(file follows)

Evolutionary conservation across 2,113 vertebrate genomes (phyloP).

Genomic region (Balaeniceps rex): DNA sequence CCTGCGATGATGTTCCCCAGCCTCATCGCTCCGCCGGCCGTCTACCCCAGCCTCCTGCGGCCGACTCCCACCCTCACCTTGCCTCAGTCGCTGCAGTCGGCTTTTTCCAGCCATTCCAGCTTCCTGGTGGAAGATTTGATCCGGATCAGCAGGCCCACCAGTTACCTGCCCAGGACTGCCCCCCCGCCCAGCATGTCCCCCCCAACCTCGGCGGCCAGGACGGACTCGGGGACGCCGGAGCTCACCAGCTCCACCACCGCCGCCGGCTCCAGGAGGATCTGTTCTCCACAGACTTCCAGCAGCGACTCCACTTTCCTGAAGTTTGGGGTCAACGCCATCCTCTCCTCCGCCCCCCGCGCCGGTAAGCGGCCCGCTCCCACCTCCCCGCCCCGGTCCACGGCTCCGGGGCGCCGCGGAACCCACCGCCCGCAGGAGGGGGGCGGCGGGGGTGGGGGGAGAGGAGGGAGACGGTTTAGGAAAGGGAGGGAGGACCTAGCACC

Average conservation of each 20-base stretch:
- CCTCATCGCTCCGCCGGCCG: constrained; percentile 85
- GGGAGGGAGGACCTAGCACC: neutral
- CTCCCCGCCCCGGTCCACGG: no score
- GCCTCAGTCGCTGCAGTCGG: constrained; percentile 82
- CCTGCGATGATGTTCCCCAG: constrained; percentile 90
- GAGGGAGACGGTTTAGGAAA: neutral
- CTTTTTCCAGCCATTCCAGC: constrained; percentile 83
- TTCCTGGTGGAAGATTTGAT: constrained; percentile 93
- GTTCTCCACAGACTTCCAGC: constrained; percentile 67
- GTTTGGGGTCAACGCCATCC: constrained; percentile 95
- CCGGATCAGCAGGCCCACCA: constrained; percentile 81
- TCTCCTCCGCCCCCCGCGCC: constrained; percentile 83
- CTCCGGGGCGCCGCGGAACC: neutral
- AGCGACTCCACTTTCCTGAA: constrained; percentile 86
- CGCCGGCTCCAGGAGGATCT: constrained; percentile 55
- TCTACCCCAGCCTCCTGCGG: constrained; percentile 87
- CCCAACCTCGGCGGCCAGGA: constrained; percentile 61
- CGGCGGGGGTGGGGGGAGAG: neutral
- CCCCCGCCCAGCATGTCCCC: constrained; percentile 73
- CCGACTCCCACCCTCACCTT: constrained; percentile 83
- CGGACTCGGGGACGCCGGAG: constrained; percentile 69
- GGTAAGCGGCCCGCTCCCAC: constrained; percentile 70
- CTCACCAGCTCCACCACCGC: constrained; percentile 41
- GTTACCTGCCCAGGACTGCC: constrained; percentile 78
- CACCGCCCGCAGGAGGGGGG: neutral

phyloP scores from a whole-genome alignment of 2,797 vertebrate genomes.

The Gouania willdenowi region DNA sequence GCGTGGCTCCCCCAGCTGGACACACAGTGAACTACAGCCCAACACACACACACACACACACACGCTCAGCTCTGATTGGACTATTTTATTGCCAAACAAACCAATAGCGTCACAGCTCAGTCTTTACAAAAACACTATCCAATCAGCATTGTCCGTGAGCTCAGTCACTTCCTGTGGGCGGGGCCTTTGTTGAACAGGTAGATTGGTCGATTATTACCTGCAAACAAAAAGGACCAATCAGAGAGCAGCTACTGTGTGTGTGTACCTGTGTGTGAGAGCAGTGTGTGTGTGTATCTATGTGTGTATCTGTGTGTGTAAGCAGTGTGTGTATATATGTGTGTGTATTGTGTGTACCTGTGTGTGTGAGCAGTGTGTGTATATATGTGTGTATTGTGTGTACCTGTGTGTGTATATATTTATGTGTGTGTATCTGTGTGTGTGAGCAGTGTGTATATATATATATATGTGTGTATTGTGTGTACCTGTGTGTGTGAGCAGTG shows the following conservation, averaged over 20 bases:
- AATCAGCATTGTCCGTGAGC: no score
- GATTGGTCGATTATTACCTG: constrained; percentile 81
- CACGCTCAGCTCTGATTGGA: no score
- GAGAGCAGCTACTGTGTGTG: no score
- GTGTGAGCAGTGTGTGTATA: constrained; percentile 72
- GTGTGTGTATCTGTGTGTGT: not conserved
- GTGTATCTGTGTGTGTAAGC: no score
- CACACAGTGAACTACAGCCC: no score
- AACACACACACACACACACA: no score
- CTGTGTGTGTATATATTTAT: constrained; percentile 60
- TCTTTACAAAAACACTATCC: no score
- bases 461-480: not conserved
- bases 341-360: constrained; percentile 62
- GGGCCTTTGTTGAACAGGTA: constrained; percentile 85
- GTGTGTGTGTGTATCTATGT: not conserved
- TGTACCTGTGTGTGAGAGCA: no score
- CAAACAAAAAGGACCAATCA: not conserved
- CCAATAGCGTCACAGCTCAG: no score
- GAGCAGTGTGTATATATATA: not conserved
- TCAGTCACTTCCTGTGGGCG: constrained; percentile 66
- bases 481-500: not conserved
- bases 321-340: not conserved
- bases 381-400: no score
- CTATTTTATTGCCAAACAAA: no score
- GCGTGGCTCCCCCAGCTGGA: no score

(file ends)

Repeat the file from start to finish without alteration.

Evolutionary conservation across 2,113 vertebrate genomes (phyloP).

Genomic region (Balaeniceps rex): DNA sequence CCTGCGATGATGTTCCCCAGCCTCATCGCTCCGCCGGCCGTCTACCCCAGCCTCCTGCGGCCGACTCCCACCCTCACCTTGCCTCAGTCGCTGCAGTCGGCTTTTTCCAGCCATTCCAGCTTCCTGGTGGAAGATTTGATCCGGATCAGCAGGCCCACCAGTTACCTGCCCAGGACTGCCCCCCCGCCCAGCATGTCCCCCCCAACCTCGGCGGCCAGGACGGACTCGGGGACGCCGGAGCTCACCAGCTCCACCACCGCCGCCGGCTCCAGGAGGATCTGTTCTCCACAGACTTCCAGCAGCGACTCCACTTTCCTGAAGTTTGGGGTCAACGCCATCCTCTCCTCCGCCCCCCGCGCCGGTAAGCGGCCCGCTCCCACCTCCCCGCCCCGGTCCACGGCTCCGGGGCGCCGCGGAACCCACCGCCCGCAGGAGGGGGGCGGCGGGGGTGGGGGGAGAGGAGGGAGACGGTTTAGGAAAGGGAGGGAGGACCTAGCACC

Average conservation of each 20-base stretch:
- CCTCATCGCTCCGCCGGCCG: constrained; percentile 85
- GGGAGGGAGGACCTAGCACC: neutral
- CTCCCCGCCCCGGTCCACGG: no score
- GCCTCAGTCGCTGCAGTCGG: constrained; percentile 82
- CCTGCGATGATGTTCCCCAG: constrained; percentile 90
- GAGGGAGACGGTTTAGGAAA: neutral
- CTTTTTCCAGCCATTCCAGC: constrained; percentile 83
- TTCCTGGTGGAAGATTTGAT: constrained; percentile 93
- GTTCTCCACAGACTTCCAGC: constrained; percentile 67
- GTTTGGGGTCAACGCCATCC: constrained; percentile 95
- CCGGATCAGCAGGCCCACCA: constrained; percentile 81
- TCTCCTCCGCCCCCCGCGCC: constrained; percentile 83
- CTCCGGGGCGCCGCGGAACC: neutral
- AGCGACTCCACTTTCCTGAA: constrained; percentile 86
- CGCCGGCTCCAGGAGGATCT: constrained; percentile 55
- TCTACCCCAGCCTCCTGCGG: constrained; percentile 87
- CCCAACCTCGGCGGCCAGGA: constrained; percentile 61
- CGGCGGGGGTGGGGGGAGAG: neutral
- CCCCCGCCCAGCATGTCCCC: constrained; percentile 73
- CCGACTCCCACCCTCACCTT: constrained; percentile 83
- CGGACTCGGGGACGCCGGAG: constrained; percentile 69
- GGTAAGCGGCCCGCTCCCAC: constrained; percentile 70
- CTCACCAGCTCCACCACCGC: constrained; percentile 41
- GTTACCTGCCCAGGACTGCC: constrained; percentile 78
- CACCGCCCGCAGGAGGGGGG: neutral

phyloP scores from a whole-genome alignment of 2,797 vertebrate genomes.

The Gouania willdenowi region DNA sequence GCGTGGCTCCCCCAGCTGGACACACAGTGAACTACAGCCCAACACACACACACACACACACACGCTCAGCTCTGATTGGACTATTTTATTGCCAAACAAACCAATAGCGTCACAGCTCAGTCTTTACAAAAACACTATCCAATCAGCATTGTCCGTGAGCTCAGTCACTTCCTGTGGGCGGGGCCTTTGTTGAACAGGTAGATTGGTCGATTATTACCTGCAAACAAAAAGGACCAATCAGAGAGCAGCTACTGTGTGTGTGTACCTGTGTGTGAGAGCAGTGTGTGTGTGTATCTATGTGTGTATCTGTGTGTGTAAGCAGTGTGTGTATATATGTGTGTGTATTGTGTGTACCTGTGTGTGTGAGCAGTGTGTGTATATATGTGTGTATTGTGTGTACCTGTGTGTGTATATATTTATGTGTGTGTATCTGTGTGTGTGAGCAGTGTGTATATATATATATATGTGTGTATTGTGTGTACCTGTGTGTGTGAGCAGTG shows the following conservation, averaged over 20 bases:
- AATCAGCATTGTCCGTGAGC: no score
- GATTGGTCGATTATTACCTG: constrained; percentile 81
- CACGCTCAGCTCTGATTGGA: no score
- GAGAGCAGCTACTGTGTGTG: no score
- GTGTGAGCAGTGTGTGTATA: constrained; percentile 72
- GTGTGTGTATCTGTGTGTGT: not conserved
- GTGTATCTGTGTGTGTAAGC: no score
- CACACAGTGAACTACAGCCC: no score
- AACACACACACACACACACA: no score
- CTGTGTGTGTATATATTTAT: constrained; percentile 60
- TCTTTACAAAAACACTATCC: no score
- bases 461-480: not conserved
- bases 341-360: constrained; percentile 62
- GGGCCTTTGTTGAACAGGTA: constrained; percentile 85
- GTGTGTGTGTGTATCTATGT: not conserved
- TGTACCTGTGTGTGAGAGCA: no score
- CAAACAAAAAGGACCAATCA: not conserved
- CCAATAGCGTCACAGCTCAG: no score
- GAGCAGTGTGTATATATATA: not conserved
- TCAGTCACTTCCTGTGGGCG: constrained; percentile 66
- bases 481-500: not conserved
- bases 321-340: not conserved
- bases 381-400: no score
- CTATTTTATTGCCAAACAAA: no score
- GCGTGGCTCCCCCAGCTGGA: no score